Silicon Valley is not your typical workplace comedy. The new HBO series, loosely based on creator Mike Judge's experience as test engineer at a tech startup in the ’80s, follows protagonist Richard Hendriks—who invents a powerful file-compression technology called Pied Piper—as he starts his own company and fights for a slice of the tech-boom pie. Along the way, we get a fictionalized glimpse of Silicon Valley office spaces—a subject easy to satirize, given how Bay Area tech giants such as Google have become famous for their zany, playground-plush offices spaces.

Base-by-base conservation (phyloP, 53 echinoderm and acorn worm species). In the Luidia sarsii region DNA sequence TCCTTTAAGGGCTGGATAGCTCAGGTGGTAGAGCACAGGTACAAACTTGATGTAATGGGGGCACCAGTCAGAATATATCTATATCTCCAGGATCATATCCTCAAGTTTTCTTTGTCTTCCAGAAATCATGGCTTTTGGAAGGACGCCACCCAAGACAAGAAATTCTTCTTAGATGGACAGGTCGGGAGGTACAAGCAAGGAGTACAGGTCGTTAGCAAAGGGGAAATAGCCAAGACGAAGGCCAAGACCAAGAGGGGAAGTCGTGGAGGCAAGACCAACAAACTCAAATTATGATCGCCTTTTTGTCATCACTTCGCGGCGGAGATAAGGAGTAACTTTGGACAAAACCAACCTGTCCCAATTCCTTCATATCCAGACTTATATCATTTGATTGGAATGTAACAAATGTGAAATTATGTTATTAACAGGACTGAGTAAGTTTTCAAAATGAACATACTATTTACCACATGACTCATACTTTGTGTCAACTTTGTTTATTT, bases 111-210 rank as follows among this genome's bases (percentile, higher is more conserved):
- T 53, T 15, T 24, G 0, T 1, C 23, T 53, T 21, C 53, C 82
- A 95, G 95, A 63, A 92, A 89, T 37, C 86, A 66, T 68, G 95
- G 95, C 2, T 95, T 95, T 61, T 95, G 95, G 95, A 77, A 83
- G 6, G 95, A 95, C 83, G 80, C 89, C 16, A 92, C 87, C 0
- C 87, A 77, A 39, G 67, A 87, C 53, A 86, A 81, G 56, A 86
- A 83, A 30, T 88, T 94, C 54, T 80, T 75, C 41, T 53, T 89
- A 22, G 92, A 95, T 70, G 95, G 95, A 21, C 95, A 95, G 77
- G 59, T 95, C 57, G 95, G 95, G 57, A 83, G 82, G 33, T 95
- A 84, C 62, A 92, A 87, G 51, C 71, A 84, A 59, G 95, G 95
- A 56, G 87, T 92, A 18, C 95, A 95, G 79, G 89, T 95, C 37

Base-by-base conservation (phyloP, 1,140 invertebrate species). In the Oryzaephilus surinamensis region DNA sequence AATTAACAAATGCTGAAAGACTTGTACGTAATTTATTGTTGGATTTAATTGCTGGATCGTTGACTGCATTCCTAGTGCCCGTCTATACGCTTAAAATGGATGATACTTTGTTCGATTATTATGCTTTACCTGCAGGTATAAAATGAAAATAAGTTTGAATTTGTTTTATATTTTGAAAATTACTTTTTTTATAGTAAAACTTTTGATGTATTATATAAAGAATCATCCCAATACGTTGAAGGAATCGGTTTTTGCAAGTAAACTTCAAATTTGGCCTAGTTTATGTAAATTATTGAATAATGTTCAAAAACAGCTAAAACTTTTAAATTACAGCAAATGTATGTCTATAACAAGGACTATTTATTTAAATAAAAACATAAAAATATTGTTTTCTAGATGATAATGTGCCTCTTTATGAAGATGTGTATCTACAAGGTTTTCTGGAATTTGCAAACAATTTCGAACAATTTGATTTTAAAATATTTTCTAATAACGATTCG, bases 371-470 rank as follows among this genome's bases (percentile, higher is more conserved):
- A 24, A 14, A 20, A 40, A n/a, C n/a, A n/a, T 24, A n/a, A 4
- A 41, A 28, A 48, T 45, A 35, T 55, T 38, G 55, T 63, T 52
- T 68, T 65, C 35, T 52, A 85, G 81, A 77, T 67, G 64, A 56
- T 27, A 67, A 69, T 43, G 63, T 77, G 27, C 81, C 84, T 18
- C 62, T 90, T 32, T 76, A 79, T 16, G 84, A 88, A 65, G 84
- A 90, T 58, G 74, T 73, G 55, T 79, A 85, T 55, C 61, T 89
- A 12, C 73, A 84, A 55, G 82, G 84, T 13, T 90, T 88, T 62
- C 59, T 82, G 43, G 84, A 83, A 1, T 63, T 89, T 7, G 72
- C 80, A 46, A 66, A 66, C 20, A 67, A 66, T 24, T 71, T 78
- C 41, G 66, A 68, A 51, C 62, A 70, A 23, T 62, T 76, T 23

Silicon Valley is a meticulously researched show—tech advisors help ensure that even scribblings on Post-It notes on set seem as realistic as possible—and the work spaces that appear on screen are no exception. Production designer Richard Toyon, the man responsible for the visual storytelling, called up friends all over Silicon Valley to get a peek inside the offices of Facebook, Google, Zynga, and others. Security often prevented Toyon from taking pictures inside the buildings, so he made due with mental notes.